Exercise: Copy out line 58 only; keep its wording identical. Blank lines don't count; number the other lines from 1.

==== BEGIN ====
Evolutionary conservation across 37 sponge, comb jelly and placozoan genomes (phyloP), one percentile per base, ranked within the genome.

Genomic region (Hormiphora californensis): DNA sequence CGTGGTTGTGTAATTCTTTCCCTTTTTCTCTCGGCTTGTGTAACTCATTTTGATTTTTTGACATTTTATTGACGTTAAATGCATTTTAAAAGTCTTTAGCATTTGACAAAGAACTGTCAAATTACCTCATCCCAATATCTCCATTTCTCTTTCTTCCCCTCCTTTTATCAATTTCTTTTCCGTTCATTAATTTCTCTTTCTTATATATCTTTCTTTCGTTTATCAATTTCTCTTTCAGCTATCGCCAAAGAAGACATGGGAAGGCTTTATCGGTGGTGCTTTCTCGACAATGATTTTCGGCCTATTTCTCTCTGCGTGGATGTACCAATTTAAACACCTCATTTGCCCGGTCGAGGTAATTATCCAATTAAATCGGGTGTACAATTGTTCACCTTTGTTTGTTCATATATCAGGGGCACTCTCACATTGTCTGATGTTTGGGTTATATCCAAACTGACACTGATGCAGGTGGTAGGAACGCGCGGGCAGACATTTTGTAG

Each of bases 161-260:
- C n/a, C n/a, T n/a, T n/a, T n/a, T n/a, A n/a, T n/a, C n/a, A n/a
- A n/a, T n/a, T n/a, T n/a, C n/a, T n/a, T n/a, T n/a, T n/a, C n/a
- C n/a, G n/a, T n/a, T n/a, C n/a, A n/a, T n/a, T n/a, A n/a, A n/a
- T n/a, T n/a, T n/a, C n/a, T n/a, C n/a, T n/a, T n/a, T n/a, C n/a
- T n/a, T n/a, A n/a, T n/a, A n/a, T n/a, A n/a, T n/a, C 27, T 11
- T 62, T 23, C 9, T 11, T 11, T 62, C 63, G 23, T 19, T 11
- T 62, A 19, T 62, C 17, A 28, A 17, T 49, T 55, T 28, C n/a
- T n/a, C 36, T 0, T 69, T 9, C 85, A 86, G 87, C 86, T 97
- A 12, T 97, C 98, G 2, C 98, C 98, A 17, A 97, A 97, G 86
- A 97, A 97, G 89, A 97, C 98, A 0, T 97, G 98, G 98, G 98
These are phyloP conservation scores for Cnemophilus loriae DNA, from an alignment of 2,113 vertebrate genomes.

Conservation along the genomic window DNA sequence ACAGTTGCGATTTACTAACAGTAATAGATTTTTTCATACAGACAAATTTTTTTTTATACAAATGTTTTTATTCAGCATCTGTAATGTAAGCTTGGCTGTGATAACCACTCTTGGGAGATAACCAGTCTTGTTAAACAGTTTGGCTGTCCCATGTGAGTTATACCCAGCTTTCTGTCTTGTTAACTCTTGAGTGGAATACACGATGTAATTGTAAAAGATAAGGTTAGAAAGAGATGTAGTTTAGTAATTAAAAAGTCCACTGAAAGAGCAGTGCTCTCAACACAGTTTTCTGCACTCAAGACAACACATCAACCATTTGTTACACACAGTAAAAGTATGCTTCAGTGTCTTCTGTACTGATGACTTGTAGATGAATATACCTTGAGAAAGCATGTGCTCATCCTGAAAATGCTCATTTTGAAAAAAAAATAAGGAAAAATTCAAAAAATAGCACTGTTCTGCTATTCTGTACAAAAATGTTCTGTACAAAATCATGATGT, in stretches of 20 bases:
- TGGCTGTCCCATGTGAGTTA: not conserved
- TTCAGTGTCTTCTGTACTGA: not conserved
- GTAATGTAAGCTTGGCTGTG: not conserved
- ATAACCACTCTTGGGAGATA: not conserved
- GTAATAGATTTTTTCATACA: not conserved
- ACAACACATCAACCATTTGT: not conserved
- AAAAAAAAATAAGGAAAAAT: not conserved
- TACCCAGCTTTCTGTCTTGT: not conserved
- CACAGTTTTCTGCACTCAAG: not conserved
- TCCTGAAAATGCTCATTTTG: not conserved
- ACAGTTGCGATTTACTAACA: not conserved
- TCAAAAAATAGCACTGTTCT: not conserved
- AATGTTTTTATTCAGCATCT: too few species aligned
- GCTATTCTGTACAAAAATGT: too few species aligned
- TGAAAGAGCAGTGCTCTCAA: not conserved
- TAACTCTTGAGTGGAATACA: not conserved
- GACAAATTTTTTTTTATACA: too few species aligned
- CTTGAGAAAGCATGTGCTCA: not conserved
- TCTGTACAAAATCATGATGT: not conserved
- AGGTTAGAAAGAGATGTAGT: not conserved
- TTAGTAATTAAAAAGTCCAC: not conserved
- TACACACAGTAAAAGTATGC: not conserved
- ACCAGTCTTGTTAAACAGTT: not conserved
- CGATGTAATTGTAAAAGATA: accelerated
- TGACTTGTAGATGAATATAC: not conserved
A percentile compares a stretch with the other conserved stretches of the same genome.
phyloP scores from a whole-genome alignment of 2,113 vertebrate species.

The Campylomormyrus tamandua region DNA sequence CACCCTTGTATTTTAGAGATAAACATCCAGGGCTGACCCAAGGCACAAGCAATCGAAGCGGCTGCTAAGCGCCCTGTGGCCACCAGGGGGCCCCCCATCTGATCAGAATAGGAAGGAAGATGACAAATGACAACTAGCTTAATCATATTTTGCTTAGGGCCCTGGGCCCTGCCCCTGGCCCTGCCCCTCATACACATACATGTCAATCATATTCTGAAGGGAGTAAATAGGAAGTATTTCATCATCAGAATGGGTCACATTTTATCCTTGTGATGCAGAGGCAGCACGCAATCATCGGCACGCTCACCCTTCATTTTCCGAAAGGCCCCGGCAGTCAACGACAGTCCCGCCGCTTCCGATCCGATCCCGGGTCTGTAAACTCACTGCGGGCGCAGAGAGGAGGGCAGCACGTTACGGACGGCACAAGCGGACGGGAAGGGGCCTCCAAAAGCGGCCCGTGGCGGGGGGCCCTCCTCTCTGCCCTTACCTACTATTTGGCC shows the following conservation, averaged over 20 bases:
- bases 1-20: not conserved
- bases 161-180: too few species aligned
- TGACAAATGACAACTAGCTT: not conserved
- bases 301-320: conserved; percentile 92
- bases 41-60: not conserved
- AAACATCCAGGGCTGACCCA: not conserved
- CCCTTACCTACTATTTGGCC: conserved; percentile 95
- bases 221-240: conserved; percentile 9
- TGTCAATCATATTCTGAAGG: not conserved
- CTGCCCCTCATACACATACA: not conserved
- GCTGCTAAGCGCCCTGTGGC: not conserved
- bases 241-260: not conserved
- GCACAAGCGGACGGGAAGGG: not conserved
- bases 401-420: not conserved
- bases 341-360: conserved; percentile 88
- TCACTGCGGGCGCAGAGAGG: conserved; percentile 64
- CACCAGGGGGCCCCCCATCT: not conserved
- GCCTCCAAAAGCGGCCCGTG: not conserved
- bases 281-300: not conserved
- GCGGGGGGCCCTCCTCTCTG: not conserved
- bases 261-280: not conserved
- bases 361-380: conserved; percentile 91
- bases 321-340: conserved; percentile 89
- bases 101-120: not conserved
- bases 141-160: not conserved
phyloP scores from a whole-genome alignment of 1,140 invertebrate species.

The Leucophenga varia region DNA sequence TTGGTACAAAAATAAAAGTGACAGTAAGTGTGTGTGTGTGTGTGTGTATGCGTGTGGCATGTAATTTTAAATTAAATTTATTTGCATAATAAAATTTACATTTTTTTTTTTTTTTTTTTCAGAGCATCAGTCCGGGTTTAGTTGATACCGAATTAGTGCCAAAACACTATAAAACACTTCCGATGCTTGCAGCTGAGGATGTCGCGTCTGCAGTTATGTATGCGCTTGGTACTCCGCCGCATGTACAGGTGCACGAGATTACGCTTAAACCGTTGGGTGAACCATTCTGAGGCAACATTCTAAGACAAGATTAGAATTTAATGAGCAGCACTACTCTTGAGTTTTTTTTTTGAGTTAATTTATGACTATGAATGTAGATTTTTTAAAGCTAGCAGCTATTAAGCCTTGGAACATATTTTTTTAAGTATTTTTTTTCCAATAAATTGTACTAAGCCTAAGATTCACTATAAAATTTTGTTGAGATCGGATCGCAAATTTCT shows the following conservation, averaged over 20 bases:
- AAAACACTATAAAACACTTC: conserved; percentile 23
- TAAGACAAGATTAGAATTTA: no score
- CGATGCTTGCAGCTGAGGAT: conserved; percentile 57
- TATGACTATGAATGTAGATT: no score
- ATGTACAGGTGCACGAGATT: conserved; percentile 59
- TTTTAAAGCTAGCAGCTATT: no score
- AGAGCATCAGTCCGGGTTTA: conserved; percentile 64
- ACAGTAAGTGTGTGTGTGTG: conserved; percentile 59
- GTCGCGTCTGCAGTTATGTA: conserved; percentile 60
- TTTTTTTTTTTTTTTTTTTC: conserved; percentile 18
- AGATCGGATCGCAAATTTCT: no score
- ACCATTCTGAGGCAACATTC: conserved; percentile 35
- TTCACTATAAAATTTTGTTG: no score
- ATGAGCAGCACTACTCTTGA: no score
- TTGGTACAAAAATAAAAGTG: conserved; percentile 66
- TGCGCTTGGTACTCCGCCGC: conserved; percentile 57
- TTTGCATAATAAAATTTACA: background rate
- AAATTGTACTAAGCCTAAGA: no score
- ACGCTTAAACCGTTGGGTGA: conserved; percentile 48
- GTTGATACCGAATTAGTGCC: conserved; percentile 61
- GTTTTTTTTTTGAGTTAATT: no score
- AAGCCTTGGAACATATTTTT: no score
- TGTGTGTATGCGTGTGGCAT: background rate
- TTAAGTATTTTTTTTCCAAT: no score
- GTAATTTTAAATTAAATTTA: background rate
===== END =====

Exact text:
- bases 341-360: conserved; percentile 88